The economic effects of COVID are widespread and ongoing, so it might seem intimidating to move forward in an uncertain world. But having weathered several recessions during my 40-year career, I can assure you that life goes on.
If you look at the big picture, it’s obvious that the effects are large. The COVID-19 pandemic created supply chain problems. It depressed a business’s ability to serve customers. It made people reluctant to leave their home and spend money. It also caused a lot of people to reflexively put the brakes on energy projects. And the phrase, “We have frozen all non-essential spending for now” was echoed by CFOs across the land.
This kind of objection maps into our course, Learn The Secrets of Selling in a Recession: Put the Wind Back in Your Sales, which was created to deal with the economic downturn last year. One of the things we talk about is diagramming that sentence and breaking it down. It isn’t necessarily the end of the conversation, but an opening.
First of all, what is “spending”? If there is a program where a utility does a direct install of an energy efficiency maneuver at no cost to the customer, is that spending? The answer is no. If you can line up financing because there is money on the table, I would say that isn’t spending. You aren’t taking money out of the corporate treasury. To say the least, this is an investment you don’t have to “spend money” to pay for!
Secondly, what about the word “essential”? Let’s say a prospect isn’t sure about funding the improvement, but once you add the non-utility cost financial benefits into the equation (e.g., reduced scrap rate, increased pick-and-pack accuracy, etc.), the “savings” would dwarf the monthly debt service required to finance the investment. Isn’t funding something that adds dollars to the bottom line “essential,” especially as organizations try to regain their financial footing from the pandemic/recession?
Here’s another example. If your prospect has poor lighting in their factory, let’s say 40% below the standards of the Illuminating Engineering Society of North America (IESNA), isn’t the well-being of their employees at risk? What if someone were injured on the job because they couldn’t see what they were doing? What if a regulator inspects the place and discovers your lighting isn’t up to safety standards? Shouldn’t investing money to protect your business and its employees qualify as “essential spending”?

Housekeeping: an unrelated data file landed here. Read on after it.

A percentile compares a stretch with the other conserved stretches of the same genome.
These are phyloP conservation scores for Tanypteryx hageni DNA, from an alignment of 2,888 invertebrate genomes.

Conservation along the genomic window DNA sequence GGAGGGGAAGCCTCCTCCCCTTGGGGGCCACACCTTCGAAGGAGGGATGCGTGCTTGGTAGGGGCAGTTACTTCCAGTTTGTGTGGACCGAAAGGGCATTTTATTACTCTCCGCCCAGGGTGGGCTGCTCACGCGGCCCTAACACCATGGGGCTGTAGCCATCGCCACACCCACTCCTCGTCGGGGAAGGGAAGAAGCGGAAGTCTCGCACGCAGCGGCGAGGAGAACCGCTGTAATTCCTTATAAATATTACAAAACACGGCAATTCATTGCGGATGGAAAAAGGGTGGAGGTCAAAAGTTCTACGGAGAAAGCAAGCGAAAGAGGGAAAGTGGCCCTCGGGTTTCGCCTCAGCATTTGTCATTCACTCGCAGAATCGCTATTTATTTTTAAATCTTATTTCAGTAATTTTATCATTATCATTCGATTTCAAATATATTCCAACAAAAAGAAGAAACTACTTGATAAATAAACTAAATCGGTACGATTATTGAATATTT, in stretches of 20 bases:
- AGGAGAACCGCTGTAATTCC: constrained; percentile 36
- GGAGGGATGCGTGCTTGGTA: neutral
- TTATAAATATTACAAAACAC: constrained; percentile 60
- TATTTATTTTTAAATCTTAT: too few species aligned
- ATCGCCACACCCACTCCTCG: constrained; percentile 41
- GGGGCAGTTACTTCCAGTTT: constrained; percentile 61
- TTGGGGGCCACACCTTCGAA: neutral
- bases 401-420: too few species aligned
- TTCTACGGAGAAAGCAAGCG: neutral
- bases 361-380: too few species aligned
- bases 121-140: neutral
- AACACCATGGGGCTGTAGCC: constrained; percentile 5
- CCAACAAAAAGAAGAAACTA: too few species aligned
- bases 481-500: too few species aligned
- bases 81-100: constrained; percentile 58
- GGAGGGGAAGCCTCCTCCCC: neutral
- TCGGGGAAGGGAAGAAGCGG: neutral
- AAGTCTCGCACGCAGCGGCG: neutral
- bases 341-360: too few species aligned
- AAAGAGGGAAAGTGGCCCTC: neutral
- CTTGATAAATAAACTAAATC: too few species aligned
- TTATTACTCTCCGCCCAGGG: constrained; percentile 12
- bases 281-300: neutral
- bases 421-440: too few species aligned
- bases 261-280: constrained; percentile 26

All it takes is a change of perspective to realize that an objection might be holding a prospect back. Aside from that, keep in mind that there’s a silver lining to this post-COVID world. Some companies went into the recession awash with capital. Others benefited from stimulus money, economic injury disaster loans (EIDL) and COVID relief grant programs. I recently read an article that said that corporations had hoarded so much cash in the face of uncertainty that banks are now awash with cash. They can’t lend it out fast enough, so the banks’ own profit ratios are suffering and their capital ratios are becoming problematic as well. As a result, many banks are encouraging customers to withdraw their cash hoards and invest them elsewhere (e.g., money markets).
Why am I mentioning this? Many of your prospects and customers may have a lot more cash at their disposal today than you think. Why shouldn’t they invest some of it in the energy upgrades they had been planning before the pandemic? Wouldn’t investing that cash in projects that would make them more competitive, profitable and valuable help them regain their financial footing after a difficult year?
As a sales professional, it’s up to you to morph objections into objectives. In this case, you have the opportunity to reframe a hoard of cash and a basket of misplaced anxieties into a wonderful opportunity to make your prospects and customers fundamentally more successful.